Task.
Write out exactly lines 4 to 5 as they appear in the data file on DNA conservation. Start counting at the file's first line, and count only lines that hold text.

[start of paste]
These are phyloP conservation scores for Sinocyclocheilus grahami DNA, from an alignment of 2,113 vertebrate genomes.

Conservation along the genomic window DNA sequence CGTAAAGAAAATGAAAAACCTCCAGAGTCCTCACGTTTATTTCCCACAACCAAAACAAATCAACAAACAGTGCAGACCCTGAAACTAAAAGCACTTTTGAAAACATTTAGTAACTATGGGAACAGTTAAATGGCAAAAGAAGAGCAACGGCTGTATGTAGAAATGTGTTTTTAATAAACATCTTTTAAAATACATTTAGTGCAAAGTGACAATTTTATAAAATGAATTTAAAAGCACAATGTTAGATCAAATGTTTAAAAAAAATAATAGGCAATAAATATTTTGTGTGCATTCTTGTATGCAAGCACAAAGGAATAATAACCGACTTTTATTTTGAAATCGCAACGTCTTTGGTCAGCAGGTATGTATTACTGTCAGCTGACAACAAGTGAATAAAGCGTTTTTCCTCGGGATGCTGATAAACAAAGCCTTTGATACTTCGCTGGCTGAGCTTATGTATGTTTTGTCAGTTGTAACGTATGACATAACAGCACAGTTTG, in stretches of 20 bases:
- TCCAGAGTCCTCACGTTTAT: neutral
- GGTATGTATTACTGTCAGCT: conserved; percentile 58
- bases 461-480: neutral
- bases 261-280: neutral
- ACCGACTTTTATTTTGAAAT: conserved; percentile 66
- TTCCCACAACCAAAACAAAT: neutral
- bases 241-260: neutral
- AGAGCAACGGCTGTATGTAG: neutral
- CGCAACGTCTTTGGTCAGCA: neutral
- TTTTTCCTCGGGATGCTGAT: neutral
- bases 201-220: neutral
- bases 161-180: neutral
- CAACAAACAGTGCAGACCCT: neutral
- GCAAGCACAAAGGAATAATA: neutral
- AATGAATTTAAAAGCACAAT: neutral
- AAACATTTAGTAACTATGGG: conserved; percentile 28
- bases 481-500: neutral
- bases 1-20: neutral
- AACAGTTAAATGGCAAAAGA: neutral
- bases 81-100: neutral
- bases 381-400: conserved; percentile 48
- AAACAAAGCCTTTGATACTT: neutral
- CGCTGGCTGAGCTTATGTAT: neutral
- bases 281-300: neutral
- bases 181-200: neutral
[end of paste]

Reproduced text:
- GGTATGTATTACTGTCAGCT: conserved; percentile 58
- bases 461-480: neutral